# Turbulence Lecture #5: Modeling turbulence & transport · Turbulence Lecture #5: Modeling...

### Transcript of Turbulence Lecture #5: Modeling turbulence & transport · Turbulence Lecture #5: Modeling...

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Turbulence Lecture #5:

Modeling turbulence & transport

Walter Guttenfelder

Graduate Summer School 2018

Princeton Plasma Physics Laboratory

Aug. 13-17, 2018

core boundary

Temperature

Measurement

prediction

Experimental confinement

Predicted

confinement

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Lecture #5 outline

• Simple Illustration of building a turbulent transport model

• Few examples of modern turbulent transport models

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Have learned a lot from validating first-principles

gyrokinetic simulations with experiment (Lecture 4)

• But the simulations are expensive (1 local multi-scale simulation ~ 20M

cpu-hrs)

• Desire a model capable of reproducing flux-gradient relationship that is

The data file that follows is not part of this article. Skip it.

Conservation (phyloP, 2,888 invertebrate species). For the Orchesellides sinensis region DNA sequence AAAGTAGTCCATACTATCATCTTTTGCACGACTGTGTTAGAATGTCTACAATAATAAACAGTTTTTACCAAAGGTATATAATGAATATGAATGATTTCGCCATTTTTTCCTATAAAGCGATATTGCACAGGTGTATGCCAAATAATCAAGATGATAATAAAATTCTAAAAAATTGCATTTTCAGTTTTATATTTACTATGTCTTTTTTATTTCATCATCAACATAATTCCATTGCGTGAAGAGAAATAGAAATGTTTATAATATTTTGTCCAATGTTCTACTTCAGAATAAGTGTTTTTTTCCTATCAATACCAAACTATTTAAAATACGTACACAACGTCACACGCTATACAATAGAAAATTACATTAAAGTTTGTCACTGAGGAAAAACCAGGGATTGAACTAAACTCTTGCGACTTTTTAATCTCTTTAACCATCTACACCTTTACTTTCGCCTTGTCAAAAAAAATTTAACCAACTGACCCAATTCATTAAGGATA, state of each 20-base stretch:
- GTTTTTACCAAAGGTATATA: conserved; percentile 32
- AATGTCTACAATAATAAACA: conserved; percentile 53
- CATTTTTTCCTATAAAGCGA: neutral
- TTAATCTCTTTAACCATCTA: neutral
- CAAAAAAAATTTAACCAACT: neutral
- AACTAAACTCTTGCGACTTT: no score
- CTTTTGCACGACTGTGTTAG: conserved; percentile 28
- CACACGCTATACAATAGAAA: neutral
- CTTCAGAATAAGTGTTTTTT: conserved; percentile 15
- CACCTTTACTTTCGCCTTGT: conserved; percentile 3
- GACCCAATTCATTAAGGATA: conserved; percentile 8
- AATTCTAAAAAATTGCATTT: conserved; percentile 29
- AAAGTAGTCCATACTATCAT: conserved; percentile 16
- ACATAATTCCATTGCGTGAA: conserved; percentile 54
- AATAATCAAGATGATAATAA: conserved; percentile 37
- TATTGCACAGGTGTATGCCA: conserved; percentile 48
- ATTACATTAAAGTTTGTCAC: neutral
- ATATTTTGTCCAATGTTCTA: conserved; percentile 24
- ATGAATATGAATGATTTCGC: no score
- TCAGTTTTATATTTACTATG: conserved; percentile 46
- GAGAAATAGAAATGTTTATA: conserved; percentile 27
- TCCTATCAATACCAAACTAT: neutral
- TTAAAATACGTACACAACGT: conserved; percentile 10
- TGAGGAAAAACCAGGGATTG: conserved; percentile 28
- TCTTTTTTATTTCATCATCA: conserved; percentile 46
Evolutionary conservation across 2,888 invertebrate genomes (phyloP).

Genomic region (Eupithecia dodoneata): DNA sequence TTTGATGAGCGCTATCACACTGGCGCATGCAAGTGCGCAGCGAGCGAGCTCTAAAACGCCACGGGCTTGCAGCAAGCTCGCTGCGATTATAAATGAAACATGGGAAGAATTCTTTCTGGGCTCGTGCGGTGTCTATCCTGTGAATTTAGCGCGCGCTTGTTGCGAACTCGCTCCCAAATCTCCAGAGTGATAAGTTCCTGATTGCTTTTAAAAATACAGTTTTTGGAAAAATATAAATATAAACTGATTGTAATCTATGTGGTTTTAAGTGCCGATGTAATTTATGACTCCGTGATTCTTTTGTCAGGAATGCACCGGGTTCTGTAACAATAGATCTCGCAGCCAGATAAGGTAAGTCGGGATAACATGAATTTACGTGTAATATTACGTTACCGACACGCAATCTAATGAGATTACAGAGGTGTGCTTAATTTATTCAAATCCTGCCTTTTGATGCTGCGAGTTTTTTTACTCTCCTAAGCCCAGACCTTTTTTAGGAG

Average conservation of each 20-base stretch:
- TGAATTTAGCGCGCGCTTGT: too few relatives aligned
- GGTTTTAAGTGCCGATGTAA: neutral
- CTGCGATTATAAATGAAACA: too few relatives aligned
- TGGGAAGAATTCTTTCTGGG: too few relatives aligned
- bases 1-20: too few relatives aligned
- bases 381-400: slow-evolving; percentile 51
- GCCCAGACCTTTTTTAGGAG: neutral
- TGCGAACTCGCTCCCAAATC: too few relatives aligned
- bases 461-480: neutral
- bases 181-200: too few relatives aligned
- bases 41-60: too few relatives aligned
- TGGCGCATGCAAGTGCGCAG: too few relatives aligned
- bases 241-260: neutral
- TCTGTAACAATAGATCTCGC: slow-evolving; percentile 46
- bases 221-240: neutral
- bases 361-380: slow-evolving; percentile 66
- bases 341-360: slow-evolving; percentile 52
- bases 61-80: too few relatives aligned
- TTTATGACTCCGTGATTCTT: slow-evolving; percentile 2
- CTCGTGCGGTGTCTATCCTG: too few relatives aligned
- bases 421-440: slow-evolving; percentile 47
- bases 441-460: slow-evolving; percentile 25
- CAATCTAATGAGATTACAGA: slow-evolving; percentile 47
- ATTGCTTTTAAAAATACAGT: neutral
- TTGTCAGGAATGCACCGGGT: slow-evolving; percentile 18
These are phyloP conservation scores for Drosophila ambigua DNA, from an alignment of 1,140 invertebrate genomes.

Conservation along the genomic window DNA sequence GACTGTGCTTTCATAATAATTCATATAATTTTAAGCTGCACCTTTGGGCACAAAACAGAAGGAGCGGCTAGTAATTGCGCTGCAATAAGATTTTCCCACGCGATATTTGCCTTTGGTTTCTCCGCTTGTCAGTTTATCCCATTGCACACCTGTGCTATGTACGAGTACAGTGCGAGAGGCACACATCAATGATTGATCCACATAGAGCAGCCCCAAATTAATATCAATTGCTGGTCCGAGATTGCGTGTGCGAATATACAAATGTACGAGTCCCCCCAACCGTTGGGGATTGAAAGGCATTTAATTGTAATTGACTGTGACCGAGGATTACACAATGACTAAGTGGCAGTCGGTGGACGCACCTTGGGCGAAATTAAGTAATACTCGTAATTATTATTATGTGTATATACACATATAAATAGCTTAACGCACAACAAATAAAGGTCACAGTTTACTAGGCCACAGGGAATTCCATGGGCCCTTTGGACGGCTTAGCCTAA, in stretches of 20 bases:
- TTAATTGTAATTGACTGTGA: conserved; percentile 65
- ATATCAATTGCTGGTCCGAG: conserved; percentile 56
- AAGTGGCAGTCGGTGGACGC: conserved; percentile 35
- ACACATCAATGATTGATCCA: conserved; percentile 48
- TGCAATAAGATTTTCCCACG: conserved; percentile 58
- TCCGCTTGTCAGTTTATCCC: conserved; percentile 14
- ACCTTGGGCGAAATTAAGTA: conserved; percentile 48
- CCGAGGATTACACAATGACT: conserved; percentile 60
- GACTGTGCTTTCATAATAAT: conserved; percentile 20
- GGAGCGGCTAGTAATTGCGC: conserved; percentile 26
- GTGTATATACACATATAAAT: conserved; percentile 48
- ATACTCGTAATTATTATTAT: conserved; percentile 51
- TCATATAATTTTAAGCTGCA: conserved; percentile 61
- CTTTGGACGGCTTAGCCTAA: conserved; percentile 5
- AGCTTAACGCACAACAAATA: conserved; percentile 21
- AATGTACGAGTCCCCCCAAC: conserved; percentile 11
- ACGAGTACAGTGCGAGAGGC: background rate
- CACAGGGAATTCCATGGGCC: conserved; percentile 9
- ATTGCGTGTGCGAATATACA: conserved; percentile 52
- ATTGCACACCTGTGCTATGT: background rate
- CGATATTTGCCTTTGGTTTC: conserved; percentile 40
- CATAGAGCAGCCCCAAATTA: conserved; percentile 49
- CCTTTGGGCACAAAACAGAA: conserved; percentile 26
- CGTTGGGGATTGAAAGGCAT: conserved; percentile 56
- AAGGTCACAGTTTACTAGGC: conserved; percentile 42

far quicker, so we can do integrated predictive modeling (“flight

simulator”)

• All physics based models are local & gradient-driven, i.e. given gradients

from a single flux surface they predict fluxes:

that can be used in solving the 1D transport equation predictively

e

i

e

i

T

T

R

n

matrix

iprelationsh

gradientflux

Q

Q

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Is local assumption appropriate?

• If r*=ri/L is small enough (<~1/300), local is good OK for ITER and

most reactor designs (at least in the core, not the edge)

• Challenges: In the edge, additional effects may change how we model

transport / gradient relationship

– Large, intermittent edge fluctuations with strong non-local effects may